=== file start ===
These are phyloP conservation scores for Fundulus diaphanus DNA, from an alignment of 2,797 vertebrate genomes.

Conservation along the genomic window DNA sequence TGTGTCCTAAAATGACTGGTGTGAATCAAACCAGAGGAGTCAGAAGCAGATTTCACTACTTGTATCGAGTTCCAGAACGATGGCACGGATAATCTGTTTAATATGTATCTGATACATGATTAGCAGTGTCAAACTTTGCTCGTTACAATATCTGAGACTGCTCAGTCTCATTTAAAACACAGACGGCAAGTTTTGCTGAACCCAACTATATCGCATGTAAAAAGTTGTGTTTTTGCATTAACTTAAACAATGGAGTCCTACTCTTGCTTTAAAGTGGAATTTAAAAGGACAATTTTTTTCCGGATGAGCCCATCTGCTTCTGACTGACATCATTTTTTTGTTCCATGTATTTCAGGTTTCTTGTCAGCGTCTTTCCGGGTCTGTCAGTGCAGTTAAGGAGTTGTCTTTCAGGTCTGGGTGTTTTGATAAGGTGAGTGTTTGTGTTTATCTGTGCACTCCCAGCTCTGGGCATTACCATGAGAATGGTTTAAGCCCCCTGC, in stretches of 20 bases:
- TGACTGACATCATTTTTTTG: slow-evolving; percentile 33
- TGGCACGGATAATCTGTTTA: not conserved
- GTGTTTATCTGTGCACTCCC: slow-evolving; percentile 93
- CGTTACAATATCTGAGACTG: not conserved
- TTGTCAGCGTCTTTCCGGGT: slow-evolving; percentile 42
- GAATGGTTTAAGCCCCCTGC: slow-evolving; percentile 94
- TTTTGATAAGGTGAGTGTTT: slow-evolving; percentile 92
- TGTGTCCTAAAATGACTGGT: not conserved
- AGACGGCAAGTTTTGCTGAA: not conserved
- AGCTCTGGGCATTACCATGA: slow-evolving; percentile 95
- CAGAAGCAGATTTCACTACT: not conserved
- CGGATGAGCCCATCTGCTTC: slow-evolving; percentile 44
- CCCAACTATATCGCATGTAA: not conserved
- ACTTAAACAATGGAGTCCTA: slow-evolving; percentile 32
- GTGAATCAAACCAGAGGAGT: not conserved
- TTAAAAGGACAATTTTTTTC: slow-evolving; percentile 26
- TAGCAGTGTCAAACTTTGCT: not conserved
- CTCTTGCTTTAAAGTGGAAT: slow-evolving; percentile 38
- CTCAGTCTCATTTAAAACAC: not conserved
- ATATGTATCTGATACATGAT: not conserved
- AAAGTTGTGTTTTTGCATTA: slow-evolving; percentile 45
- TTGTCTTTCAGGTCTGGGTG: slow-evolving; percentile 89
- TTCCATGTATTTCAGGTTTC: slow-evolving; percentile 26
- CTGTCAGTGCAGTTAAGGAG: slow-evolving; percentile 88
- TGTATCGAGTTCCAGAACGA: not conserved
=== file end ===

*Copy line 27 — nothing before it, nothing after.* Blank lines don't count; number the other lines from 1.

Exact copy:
- TGTATCGAGTTCCAGAACGA: not conserved